[In November 2016, Sharon Jones suffered a stroke while watching the 2016 United States presidential election results and another the following day. Jones remained alert and lucid during the initial period of her hospital stay, jokingly claiming that the news of Donald Trump’s victory was responsible for her stroke. She died on November 18, 2016, in Cooperstown, New York, aged 60. Sharon Lafaye Jones was born May 4, 1956 and died this year on November 18, 2016. She was an American soul and funk singer. Although she collaborated with Lou Reed, David Byrne and others, she is best known as lead singer of Sharon Jones & The Dap-Kings, a soul and funk band based in Brooklyn, New York. Jones experienced breakthrough success relatively late in life, releasing her first record when she was 40 years old. In 2014, Jones was nominated for her first Grammy, in the category Best R&B Album, for Give the People What They Want. Jones was born in Augusta, Georgia, the daughter of Ella Mae Price Jones and Charlie Jones, living in adjacent North Augusta, South Carolina. Jones was the youngest of six children; her siblings are Dora, Charles, Ike, Willa and Henry. Jones’s mother raised her deceased sister’s four children as well as her own. She moved the family to New York City when Sharon was a young child. As children, she and her brothers would often imitate the singing and dancing of James Brown. Her mother happened to know Brown, who was also from Augusta.Jones grew up in the Bedford Stuyvesant neighborhood of Brooklyn, New York. In 1975, she graduated from Thomas Jefferson High School in Brooklyn. She attended Brooklyn College. A regular gospel singer in church, Jones often entered talent shows backed by local funk bands in the early 1970s. Session work then continued with backing vocals, often credited to Lafaye Jones, but in the absence of any recording contract as a solo singer, she spent many years working as a corrections officer at Rikers Island and as an armored car guard for Wells Fargo, until receiving a mid-life career break in 1996 after she appeared on a session backing the soul and deep funk legend Lee Fields. Sharon Jones was part of the very beginning of Daptone Records Daptone Records’ first release was a full-length album by Sharon Jones. A new band, the Dap-Kings, was formed from the former members of the Soul Providers and the Mighty Imperials. Some of the musicians went on to record for Lehman’s Soul Fire label, while some formed the Budos Band, an Afro-beat band. From the original Soul Providers, Roth (also known as Bosco Mann) on bass, guitarist and emcee Binky Griptite, percussionist Fernando Velez, trumpet player Anda Szilagyi and organist Earl Maxton were joined by original Mighty Imperials saxophonist Leon Michels and drummer Homer Steinweiss, plus Neal Sugarman from Sugarman 3, to form The Dap-Kings. Sharon Jones & The Dap-Kings, the released the album Dap Dippin’ with Sharon Jones and the Dap-Kings in May of 2002, , for which they received immediate attention and acclaim from enthusiasts, DJs and collectors. Next they released, Naturally (2005), 100 Days, 100 Nights (2007) and I Learned the Hard Way (2010). They are seen by many as the spearhead of a revival of soul and funk.]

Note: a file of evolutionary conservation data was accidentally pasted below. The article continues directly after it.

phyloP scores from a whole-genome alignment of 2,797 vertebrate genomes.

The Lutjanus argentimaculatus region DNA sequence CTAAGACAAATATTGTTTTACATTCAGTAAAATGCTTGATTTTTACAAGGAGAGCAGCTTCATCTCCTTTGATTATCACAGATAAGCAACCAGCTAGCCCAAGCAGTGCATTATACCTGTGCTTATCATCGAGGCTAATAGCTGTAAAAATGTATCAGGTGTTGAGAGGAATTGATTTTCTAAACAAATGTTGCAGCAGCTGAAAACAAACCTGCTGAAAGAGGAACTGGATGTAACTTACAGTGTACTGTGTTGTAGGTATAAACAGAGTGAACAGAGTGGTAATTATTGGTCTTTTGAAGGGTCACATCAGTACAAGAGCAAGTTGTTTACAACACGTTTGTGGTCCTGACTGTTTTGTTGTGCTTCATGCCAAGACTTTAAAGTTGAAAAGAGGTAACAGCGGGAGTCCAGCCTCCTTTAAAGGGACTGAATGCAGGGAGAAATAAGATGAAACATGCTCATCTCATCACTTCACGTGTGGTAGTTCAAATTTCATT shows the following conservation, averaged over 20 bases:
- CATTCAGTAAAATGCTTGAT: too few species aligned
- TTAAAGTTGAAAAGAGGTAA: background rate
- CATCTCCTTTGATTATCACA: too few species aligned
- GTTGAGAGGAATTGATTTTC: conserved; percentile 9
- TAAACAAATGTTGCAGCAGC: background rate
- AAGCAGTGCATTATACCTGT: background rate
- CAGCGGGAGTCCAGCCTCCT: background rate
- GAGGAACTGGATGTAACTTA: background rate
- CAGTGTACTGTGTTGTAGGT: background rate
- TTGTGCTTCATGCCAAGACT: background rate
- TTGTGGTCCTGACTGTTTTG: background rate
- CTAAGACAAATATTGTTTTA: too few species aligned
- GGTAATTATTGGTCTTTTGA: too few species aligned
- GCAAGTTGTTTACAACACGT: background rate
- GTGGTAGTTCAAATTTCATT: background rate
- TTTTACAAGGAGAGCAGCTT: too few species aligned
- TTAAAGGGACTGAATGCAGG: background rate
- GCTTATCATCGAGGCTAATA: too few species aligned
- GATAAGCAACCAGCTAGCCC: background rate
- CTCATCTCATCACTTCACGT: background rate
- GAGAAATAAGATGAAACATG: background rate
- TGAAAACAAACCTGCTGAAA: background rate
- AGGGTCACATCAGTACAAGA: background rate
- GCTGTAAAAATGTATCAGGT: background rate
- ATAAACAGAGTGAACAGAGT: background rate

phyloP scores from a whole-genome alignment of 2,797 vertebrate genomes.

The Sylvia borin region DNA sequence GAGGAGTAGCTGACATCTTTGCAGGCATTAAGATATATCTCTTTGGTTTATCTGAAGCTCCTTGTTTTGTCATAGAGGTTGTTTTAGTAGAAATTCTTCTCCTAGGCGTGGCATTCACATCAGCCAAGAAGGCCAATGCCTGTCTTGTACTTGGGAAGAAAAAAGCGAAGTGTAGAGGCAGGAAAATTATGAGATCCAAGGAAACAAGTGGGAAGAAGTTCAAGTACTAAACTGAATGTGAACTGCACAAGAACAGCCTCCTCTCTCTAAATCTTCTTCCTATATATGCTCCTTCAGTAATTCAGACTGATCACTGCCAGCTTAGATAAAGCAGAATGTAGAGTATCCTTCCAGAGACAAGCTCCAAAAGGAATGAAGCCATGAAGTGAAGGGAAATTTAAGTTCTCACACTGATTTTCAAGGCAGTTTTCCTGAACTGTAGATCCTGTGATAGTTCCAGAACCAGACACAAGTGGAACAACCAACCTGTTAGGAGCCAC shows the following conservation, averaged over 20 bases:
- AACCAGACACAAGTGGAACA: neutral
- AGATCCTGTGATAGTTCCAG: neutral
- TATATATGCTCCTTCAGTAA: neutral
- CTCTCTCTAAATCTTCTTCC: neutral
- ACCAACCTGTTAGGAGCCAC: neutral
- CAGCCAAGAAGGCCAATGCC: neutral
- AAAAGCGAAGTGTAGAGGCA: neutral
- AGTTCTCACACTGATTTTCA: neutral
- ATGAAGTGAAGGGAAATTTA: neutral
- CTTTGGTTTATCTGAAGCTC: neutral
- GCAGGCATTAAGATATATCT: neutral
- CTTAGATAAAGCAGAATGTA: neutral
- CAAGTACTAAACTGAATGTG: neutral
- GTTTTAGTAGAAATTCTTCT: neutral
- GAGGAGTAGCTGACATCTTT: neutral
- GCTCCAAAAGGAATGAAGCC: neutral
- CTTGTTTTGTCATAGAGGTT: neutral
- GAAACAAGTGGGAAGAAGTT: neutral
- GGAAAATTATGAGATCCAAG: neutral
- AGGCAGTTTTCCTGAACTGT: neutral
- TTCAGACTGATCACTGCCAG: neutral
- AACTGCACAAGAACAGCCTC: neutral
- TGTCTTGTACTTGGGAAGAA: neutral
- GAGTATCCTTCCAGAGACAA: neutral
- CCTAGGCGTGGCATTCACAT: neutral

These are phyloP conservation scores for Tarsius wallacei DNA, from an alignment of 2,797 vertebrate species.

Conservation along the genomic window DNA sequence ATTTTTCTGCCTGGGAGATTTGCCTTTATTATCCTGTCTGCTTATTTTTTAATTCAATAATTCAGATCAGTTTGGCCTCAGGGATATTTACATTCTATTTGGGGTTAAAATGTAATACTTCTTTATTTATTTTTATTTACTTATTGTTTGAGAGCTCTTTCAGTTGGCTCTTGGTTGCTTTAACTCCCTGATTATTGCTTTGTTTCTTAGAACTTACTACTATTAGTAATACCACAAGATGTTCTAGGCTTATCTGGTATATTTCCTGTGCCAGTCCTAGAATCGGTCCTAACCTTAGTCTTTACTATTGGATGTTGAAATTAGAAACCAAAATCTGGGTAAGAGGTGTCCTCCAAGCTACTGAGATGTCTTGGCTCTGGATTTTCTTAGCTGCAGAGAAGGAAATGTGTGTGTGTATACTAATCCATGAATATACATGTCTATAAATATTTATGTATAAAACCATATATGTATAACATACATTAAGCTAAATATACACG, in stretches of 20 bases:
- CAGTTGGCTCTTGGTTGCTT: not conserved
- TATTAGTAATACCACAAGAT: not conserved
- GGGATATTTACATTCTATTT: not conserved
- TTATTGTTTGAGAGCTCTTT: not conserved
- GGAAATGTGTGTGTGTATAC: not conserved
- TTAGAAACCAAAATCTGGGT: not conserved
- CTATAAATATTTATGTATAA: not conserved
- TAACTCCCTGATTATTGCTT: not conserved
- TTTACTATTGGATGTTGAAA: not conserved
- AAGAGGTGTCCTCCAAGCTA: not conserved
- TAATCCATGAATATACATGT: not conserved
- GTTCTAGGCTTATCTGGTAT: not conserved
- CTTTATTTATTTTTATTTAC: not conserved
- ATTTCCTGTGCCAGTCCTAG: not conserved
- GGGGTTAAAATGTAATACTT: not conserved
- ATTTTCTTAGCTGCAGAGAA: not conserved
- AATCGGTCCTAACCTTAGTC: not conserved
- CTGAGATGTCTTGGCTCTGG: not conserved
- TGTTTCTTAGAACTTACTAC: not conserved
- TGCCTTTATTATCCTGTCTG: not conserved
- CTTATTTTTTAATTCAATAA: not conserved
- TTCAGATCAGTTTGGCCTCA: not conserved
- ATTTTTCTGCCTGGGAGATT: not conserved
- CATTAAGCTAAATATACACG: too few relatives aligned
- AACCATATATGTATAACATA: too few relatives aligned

1. Noel Coward – “The Party’s Over Now”
    from: Noel Coward in New York / drg / 2003 [orig. 1957]

Next week, on January 20 we talk with Sam Wells and Barry Lee.

Our Script/Playlist is a “cut and paste” of information.
Sources for notes: artist’s websites, bios, wikipedia.org

Wednesday MidDay Medley in on the web:
http://www.kkfi.org,
http://www.WednesdayMidDayMedley.org,
http://www.facebook.com/WednesdayMidDayMedleyon90.1FM

Show #872

Leave a Reply

Fill in your details below or click an icon to log in:

WordPress.com Logo

You are commenting using your WordPress.com account. Log Out /  Change )

Google photo

You are commenting using your Google account. Log Out /  Change )

Twitter picture

You are commenting using your Twitter account. Log Out /  Change )

Facebook photo

You are commenting using your Facebook account. Log Out /  Change )

Connecting to %s